Thompson Named to the 2020 Cohort of Ronald E. McNair Scholars

Thursday, July 2, 2020

ORANGEBURG, S.C. – Reginald Thompson, a junior psychology major, is spending his summer integrating his love of technology and psychology as a member of the 2020 Ronald E. McNair Scholars. The Orangeburg native is among the collegiate scholars participating in the statewide Ronald E. McNair Scholars program, which is designed to enhance research experience, offer faculty mentoring and prepare students for graduate school and Ph.D. programs.

While completing the mechatronics technology program at Orangeburg Calhoun Technical College, he discovered that he wanted to pursue his passion for helping others. After writing an English paper on schizophrenia, Thompson decided to continue his education at SC State University and major in psychology.

“Although I enjoyed working with machines, I missed human interaction. After writing that English paper and having a family member who suffered from schizophrenia, I knew that I wanted to pursue a career in psychology,” Thompson said.

Encouraged to apply for the McNair Scholars Program by his professors in SC State’s Department of Social Sciences, Thompson submitted a thesis aimed at exploring the use of virtual reality technology as possible treatment options for individuals with psychological illnesses.

As he continues to conduct his research, Thompson’s thesis topic now focuses on virtual reality exposure therapy as a treatment for veterans who suffer from Post-Traumatic Stress Disorders (PTSD).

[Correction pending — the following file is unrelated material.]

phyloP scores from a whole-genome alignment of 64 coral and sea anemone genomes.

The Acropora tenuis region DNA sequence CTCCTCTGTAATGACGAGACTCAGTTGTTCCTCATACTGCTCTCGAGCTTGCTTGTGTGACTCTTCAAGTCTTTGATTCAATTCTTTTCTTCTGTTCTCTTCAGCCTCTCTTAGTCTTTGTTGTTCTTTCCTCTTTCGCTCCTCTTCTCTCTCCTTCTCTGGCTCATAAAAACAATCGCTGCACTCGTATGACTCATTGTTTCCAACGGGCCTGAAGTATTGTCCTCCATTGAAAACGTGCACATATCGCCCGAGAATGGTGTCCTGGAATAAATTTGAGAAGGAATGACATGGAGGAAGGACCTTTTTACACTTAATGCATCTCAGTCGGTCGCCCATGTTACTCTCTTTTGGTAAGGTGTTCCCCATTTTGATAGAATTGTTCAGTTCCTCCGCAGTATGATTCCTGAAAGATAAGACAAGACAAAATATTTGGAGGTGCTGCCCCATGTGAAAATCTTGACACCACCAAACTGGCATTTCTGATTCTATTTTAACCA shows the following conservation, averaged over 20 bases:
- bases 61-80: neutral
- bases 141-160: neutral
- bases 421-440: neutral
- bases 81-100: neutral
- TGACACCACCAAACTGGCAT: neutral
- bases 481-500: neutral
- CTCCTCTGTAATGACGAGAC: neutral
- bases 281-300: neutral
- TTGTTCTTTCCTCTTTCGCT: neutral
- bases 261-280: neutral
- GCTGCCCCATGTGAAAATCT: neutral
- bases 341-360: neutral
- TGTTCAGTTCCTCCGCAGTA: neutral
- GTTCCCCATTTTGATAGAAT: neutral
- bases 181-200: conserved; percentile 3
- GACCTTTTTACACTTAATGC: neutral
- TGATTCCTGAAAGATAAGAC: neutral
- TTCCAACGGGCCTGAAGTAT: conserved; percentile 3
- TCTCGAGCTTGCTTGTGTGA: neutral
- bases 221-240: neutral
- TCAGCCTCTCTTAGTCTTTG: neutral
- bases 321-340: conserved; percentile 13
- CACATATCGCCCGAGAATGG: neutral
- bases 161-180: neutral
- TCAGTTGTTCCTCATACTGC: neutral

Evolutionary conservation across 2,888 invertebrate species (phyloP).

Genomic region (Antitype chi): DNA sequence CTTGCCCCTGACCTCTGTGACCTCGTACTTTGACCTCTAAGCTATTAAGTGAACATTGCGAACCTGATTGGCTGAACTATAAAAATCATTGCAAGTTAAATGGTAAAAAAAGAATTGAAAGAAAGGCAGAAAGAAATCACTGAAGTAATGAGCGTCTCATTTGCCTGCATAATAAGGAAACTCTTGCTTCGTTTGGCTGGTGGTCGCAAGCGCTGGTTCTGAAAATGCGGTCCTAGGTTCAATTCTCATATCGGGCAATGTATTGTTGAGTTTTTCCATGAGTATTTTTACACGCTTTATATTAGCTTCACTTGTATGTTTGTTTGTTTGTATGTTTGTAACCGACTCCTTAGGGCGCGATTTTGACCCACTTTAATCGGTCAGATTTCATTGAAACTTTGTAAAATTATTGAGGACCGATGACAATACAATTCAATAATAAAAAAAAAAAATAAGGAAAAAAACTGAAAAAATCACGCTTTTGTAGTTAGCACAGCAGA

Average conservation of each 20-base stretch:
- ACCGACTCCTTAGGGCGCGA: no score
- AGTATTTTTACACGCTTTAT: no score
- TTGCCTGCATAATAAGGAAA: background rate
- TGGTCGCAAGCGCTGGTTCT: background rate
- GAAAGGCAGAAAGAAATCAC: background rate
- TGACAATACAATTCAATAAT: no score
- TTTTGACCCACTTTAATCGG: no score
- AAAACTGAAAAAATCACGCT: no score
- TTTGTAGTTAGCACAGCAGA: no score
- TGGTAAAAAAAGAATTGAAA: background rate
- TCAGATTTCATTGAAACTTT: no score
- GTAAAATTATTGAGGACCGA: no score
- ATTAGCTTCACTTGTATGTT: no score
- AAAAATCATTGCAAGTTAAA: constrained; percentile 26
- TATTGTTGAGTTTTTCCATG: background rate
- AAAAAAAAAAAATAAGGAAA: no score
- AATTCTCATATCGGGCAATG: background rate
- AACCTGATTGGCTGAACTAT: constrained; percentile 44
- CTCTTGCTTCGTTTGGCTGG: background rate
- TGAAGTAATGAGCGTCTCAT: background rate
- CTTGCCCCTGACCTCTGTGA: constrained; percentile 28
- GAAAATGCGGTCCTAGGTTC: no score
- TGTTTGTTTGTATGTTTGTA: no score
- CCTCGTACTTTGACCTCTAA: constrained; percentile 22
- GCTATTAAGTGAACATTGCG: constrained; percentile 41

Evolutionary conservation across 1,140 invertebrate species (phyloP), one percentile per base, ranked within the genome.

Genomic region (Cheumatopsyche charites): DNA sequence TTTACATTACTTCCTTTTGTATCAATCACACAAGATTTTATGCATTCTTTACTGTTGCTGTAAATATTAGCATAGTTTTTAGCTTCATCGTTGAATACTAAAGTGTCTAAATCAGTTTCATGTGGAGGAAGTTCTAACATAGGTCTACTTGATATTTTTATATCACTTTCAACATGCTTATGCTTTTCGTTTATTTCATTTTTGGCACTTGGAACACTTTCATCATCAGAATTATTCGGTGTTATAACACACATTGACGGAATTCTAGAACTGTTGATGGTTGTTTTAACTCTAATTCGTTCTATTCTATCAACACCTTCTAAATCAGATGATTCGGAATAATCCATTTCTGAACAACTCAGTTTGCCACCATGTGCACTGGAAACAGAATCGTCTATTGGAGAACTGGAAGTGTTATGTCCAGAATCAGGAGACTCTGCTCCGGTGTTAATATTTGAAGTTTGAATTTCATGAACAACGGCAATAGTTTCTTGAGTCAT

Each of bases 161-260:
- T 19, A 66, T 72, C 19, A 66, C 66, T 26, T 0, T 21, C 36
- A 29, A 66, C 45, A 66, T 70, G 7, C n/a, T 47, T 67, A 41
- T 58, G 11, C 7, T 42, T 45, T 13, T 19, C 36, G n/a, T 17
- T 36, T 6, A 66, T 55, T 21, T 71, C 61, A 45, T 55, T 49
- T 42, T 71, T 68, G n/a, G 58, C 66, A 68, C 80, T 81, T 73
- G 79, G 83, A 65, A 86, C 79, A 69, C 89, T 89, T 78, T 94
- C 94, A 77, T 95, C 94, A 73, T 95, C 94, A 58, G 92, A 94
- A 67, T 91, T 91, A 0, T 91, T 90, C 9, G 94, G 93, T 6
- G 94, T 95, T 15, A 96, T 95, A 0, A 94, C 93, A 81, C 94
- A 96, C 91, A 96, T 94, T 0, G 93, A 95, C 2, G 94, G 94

“While pharmaceuticals methods and regular therapy are viable options in 2020, I am hoping that veterans who suffer from PTSD will participate in safe, controlled virtual reality simulations to confront and heal from trauma,” Thompson continued.

Housed at the University of South Carolina, the Ronald McNair Program is open to all eligible South Carolina undergraduates during the summer. The program provides students with a stipend, assistance with research, writing, presentation skills and offers personal mentorship to each fellow.

Initially, Thompson looked forward to engaging face-to-face with other scholars in the program and interviewing veterans about his research, but he has found virtual methods helpful due to the social distancing guidelines and the coronavirus.

“My research has been impacted by social distancing and the coronavirus. I was excited to stay on campus, meet new students, and I planned to speak with veterans about their opinions on the treatment options, but I’ve had to conduct everything online,” he said.

“This wasn’t how I thought the summer would be, but I’m honored that I was selected to be a part of the McNair Scholars Program and explore my love for technology, helping people and psychology,” Thompson said.

Thompson is actively involved on campus as a member of Psy Chi International Honors Society, Psychology Association and Health Professions Association.